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8/17/2005
11:12 AM
Patricia Keefe
Patricia Keefe
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Open Source, Security, And Podcasting

www.informationweek.com
Tuesday, Aug. 2, 2005

In This Issue: Open Source, Security, And Podcasting
1. Editor's Note: Are We Being Served?
2. Today's Top Story
    - New Rating System Aims To Take Mystery Out Of Open-Source Tools
    Related Stories
    - Popular Open-Source Data-Compression Technology Reveals Ugly Flaw
    - Odd Byte: Danish Students Apply Open-Source Philosophy To Beer
3. Breaking News
    - Microsoft Tests Two Flavors Of Windows Server
    - Stanford Computer Scientists Unveil Anti-Phishing Software
    - Spanish Authorities Say Internet Phishing Ring Disbanded
    - New Bill Proposes Tougher Punishments For Identity Theft
    - Wells Fargo Intros Anti-Theft Alerts
    - Hackers Working On Cisco Exploit
    - Claria Tries To Remake Pop-Up Ads
    - IT Buyer Optimism Fades
    - AMD Debuts Entry-Level Dual-Core Athlon, Cuts Prices
    - IE 7 Busts Some IM Clients
    - Informatica Under New Management
    - Shopping Mall Boasts Massive Wi-Fi Network
4. In Depth: Pondering Podcasting?
    - Podcasting Craze Spurs Land Grab
    - Podcast Porn Proves Popular
    - Podcasting, Phishing, RSS Still Gibberish To Most
    - Safeguard Podcasts Now, While The Technology Is New
    - iPodder.org--Your Podcast Directory
    - Podcast Users Expected To Reach 60 Million In Five Years
5. Voice Of Authority: Microsoft Vs. Google
6. White Papers: Identity Management
7. Get More Out Of InformationWeek
8. Manage Your Newsletter Subscription

Quote of the day:
"To have a right to do a thing is not at all the same as to be right in doing it." -- G.K. Chesterton


1. Editor's Note: Are We Being Served?

I was sitting in a news meeting yesterday, multitasking as usual, when a story discussion grabbed my ear. Reporter Tony Kontzer had seen a report from Business Travel News that intimated that self-service online capabilities have progressed to the point where companies see themselves being able to deliver the kind of "high-touch" service online that used to be available only in stores--and indeed, in some cases, is now being provided online only. Consumers, meanwhile, believe they're getting very personalized service online and, as a result, are moving way from brick-and-mortar stores.

Now if true, this means that not only have some consumers abandoned real storefronts for the convenience of online (and I count myself among them), but Web-site design and technology have advanced to the point where customers are comfortable exchanging the human interaction you get in a physical store for the support provided by online businesses. That would really be a milestone.

My head whipped around a bit, because frankly, I'm skeptical. While I agree that there has been a definite improvement in online customer service--especially the immediate online help offered by some consumer sites, in particular ones with roots in mail order--it's ironic and downright frustrating that many of the pioneering online companies, and even some of the top providers of online services, dispense distinctly unhelpful anti-customer nonsupport.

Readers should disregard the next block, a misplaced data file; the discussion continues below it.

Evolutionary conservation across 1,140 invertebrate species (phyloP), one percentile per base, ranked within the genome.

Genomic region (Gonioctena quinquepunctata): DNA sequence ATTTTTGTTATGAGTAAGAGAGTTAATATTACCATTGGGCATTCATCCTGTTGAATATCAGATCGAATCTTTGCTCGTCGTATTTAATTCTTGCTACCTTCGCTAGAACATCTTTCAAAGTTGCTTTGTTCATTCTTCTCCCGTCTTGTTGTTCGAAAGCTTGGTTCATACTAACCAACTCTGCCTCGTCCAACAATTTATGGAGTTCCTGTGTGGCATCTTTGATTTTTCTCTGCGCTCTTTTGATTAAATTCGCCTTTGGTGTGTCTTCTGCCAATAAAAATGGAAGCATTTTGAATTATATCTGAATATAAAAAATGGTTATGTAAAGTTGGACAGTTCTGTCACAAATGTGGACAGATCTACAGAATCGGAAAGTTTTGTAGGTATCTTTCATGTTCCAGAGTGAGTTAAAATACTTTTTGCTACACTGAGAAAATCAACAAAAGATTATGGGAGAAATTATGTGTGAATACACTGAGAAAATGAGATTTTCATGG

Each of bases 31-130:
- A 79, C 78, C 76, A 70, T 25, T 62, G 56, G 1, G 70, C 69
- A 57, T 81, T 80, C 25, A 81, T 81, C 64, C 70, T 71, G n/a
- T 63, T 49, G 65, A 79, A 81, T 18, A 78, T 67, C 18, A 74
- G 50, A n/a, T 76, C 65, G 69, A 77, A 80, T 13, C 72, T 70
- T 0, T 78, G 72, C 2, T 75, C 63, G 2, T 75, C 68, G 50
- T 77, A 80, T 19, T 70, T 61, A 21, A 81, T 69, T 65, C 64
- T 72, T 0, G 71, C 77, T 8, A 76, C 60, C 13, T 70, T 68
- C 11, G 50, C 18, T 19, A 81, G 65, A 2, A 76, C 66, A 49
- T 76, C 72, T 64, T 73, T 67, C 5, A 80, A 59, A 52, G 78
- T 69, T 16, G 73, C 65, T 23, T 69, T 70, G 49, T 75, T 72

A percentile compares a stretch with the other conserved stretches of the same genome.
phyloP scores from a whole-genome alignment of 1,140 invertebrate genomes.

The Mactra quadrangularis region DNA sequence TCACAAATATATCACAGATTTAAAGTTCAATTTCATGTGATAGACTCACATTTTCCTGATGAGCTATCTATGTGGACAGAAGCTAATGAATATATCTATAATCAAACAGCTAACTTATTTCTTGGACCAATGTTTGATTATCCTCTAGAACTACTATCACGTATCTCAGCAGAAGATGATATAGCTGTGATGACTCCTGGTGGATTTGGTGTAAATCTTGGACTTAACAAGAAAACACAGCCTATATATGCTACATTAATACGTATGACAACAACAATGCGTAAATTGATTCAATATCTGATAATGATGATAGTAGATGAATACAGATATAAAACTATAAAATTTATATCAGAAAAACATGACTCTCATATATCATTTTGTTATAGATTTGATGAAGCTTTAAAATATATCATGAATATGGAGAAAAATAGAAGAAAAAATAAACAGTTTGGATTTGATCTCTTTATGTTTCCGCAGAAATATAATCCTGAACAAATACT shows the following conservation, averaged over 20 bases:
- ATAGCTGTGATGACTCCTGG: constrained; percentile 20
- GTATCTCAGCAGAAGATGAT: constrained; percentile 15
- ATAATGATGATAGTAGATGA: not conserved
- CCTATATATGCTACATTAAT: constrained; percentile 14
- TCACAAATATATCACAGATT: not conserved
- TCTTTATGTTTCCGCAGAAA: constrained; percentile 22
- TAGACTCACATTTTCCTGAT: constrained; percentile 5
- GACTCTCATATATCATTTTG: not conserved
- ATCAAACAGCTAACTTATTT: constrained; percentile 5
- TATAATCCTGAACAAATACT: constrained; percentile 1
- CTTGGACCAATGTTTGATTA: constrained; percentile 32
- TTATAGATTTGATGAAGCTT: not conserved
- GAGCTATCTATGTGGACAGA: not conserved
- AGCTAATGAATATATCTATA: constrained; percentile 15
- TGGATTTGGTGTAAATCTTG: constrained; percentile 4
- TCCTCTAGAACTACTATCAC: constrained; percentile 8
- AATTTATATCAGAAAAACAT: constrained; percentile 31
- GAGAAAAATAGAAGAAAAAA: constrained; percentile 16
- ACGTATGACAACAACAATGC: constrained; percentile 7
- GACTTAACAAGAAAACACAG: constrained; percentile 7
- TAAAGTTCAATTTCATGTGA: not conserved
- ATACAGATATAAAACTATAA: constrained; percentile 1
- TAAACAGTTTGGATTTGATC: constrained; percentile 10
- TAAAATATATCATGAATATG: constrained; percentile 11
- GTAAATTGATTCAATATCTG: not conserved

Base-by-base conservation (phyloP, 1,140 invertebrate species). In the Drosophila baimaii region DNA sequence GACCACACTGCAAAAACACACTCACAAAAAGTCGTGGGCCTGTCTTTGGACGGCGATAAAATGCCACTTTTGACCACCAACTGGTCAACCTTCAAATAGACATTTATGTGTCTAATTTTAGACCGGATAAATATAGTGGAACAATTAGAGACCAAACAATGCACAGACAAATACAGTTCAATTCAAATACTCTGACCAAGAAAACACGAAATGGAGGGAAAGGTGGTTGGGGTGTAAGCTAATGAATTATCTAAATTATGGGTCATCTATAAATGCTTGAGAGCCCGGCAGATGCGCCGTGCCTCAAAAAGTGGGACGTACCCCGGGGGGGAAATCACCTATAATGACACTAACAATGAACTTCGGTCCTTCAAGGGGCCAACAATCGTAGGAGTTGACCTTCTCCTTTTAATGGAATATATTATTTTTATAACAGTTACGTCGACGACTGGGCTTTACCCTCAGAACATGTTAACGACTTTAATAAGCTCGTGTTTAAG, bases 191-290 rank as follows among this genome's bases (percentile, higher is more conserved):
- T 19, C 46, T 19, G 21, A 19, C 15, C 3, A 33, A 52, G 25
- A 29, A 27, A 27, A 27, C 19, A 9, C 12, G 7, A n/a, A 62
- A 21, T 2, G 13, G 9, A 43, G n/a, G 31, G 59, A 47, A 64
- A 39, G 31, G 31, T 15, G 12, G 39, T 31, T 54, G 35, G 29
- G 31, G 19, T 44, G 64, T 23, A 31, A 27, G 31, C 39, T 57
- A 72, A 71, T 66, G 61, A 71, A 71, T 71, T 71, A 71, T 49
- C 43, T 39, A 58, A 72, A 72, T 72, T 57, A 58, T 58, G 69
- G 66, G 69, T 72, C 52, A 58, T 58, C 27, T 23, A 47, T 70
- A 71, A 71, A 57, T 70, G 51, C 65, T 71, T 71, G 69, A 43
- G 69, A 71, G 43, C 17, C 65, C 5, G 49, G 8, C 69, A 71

I'm talking about eBay, PayPal, Yahoo, and Comcast for starters. You can probably think of more. You simply cannot reach a human being, and, you know what, sometimes you need to speak to one. In some cases there's no number to call. As for trying to E-mail customer support, well fahgeddabutit. You can ask a specific question, but in my experience with those companies, what you get back is a templated response. I might as well have been directly linked back to their unhelpful FAQs.

The dearth, or rather the death, of customer support is by no means limited to online. You will never again call your local post office if the masterminds at the Postal Service have anything to say about it (thanks goodness for friendly mail carriers), and many banks won't provide numbers for local branches. Why should you be able to call the folks you know at the local branch when you could just as easily call some impersonal call center in Timbuktu?

The lack of access to humans and/or real answers is particularly galling in the online realm. You can read more of my take on this increasingly frustrating situation in my blog entry.

On a completely different note, we'd like to thank the many readers who took the time to respond to our poll in Monday's issue on newsletter delivery times, as well as those of you who went the extra mile and wrote in with some creative suggestions. We'll get back to you shortly with the results!

Patricia Keefe
pkeefe@cmp.com
www.informationweek.com


2. Today's Top Story

New Rating System Aims To Take Mystery Out Of Open-Source Tools
Carnegie Mellon University, Intel, and SpikeSource are developing a system to help IT departments determine which open-source tools they should be adopting.

Related Stories: